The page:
For those of you who have followed the fate of the Blue Building, situated on historic Bridge Street in the center of town and the former home of The Green Cup Café where I was pastry chef, she is coming back strong at long last.

Raging water of the Mad River on 28 August 2011

After a long, arduous winter of foundation work on the building, there is now new life buzzing in the spaces. The Green Closet (a chic, resale shop), The Sweet Spot (amazing sweets and house-made ice cream), the new restaurant “Peasant” (rustic Italian fare) coming in August and also, as serendipity would have it, soon to be the new home of Design Bistro!

The Blue Building just a few weeks ago – great volunteers come out to help install new clapboards. Photo from the Mad River-Irene Facebook page.

Along with the sprouting of new life around us in the woods, fields and gardens, it seems our wee treasure of a town is  bursting forth with renewed energy as well! It is very heartening to see, indeed.

Here is a link to a recent article in a local paper with more details on what’s in store:

Bridge to Tomorrow | Seven Days.

Also, one of the new businesses in the building, The Sweet Spot, has a Kickstarter page to help them get out of the gate. Check it out!

LOVE LOCKS in Paris – Happy Valentine’s Day from the City of Amour

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PORK PORK DUCK – My Quest for Authentic Mexican Carnitas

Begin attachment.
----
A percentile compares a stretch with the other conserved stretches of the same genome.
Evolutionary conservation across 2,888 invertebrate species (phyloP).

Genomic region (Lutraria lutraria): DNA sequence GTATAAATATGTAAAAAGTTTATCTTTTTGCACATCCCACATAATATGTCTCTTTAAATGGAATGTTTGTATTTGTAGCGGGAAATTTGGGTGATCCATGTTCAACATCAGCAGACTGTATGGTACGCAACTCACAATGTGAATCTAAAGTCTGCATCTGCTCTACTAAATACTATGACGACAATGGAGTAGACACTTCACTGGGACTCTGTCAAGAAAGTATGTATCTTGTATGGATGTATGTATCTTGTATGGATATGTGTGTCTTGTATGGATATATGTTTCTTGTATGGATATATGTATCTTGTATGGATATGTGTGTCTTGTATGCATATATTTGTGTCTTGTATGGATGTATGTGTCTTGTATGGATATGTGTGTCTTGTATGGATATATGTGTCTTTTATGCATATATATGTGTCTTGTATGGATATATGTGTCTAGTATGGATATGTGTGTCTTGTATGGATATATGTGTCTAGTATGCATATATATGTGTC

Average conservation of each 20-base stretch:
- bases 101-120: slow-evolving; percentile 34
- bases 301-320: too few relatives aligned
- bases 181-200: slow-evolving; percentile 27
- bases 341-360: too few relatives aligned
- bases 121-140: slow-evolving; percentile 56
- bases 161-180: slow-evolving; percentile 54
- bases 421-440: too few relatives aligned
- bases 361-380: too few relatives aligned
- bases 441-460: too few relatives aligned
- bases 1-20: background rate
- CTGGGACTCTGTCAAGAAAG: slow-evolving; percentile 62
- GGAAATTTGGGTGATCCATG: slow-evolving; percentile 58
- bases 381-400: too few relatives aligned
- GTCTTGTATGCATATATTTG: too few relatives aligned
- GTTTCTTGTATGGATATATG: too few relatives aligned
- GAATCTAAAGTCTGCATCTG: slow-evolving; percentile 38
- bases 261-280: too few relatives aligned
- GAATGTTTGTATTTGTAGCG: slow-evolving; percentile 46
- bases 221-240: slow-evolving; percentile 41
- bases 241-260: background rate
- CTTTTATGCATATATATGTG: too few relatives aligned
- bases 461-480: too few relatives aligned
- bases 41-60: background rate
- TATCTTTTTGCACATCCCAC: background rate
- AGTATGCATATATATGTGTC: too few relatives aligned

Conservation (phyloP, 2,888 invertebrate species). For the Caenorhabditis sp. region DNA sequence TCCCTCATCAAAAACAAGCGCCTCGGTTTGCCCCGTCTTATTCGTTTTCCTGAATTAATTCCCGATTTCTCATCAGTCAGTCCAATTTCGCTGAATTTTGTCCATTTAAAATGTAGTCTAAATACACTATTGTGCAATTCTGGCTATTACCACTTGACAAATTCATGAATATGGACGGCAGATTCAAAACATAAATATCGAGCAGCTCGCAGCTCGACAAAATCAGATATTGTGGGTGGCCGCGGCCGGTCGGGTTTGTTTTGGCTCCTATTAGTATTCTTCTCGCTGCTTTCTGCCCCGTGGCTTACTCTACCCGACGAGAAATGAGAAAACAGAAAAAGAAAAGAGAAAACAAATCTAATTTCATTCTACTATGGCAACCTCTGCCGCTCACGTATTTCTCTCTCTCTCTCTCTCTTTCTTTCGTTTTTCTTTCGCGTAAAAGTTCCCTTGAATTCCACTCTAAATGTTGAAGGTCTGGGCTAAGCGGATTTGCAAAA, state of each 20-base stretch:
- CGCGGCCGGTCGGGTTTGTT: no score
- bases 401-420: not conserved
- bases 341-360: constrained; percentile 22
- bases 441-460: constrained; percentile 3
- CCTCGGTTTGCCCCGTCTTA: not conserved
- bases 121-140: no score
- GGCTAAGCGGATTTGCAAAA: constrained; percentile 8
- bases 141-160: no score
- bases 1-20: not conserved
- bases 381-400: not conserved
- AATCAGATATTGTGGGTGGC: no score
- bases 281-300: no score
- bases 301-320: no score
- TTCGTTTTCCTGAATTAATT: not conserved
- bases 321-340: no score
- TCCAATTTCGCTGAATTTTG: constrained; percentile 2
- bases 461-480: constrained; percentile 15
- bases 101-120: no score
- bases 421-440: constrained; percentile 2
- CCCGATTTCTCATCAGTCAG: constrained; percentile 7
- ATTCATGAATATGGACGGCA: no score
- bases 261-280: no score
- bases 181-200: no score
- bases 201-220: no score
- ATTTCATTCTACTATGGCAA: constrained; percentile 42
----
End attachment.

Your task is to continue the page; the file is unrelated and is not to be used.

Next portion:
Juicy porky goodness

I’m not really sure what sets off a craving. For whatever reason an idea infiltrates your senses like aromas in those old cartoons. For me it settles in and sets up camp until it has been satisfied and could end up sticking around for any amount of time, from a few hours to months. Basically, however long it takes. I once craved a mint chip ice cream cone for 5 months one winter until it was finally warm enough in spring to properly enjoy the icy snack. Cravings have no sense of time in my gastronomic psyche, nor pity. I’m in a village in Indonesia and suddenly I simply must have a chocolate cream doughnut, or I find myself desperate for authentic Thai noodles while somewhere in Europe where there is nothing but sausage and sauerkraut to be found, a plump ripe tomato in the middle of winter, or pining for a good ol’ American burger in the south of Mexico surrounded by fish tacos and margaritas. Not that I don’t enjoy the tacos, and all the other local or seasonal foods – I most certainly do – but when you’re itching for something and you can’t have it…well, that just makes you want it more right? Chock it up to human nature I guess. Honestly, these yens can be cruel sometimes.

So if you were to ask me from whence the sudden need for some good, juicy and authentic carnitas arose, I honestly couldn’t tell you, but arise it did and I was at my local grocer’s quicker than Sarah Palin to a gun show poking around the pork section and carousing for fresh chilis. Tortillas? Check. Orange? (what? Yes, trust me) check. Cilantro, limes and onion? Check, check and check. Mexican beer? Checkity check.

Now, I had become captivated a while ago with trying my hand at making authentic Mexican carnitas. I remember feasting on the Best Carnitas Known To Man years ago in some remote town in western Mexico. Nothing has come close since. No restaurant nor taqueria. They haunt me, those blasted succulent nuggets of porky goodness nestled into homemade tortillas with fresh salsas and a squeeze of lime, savoured with cool Coca-Cola in a glass bottle under a huge palapa with pigs, chickens and stray dogs running around loose over yonder.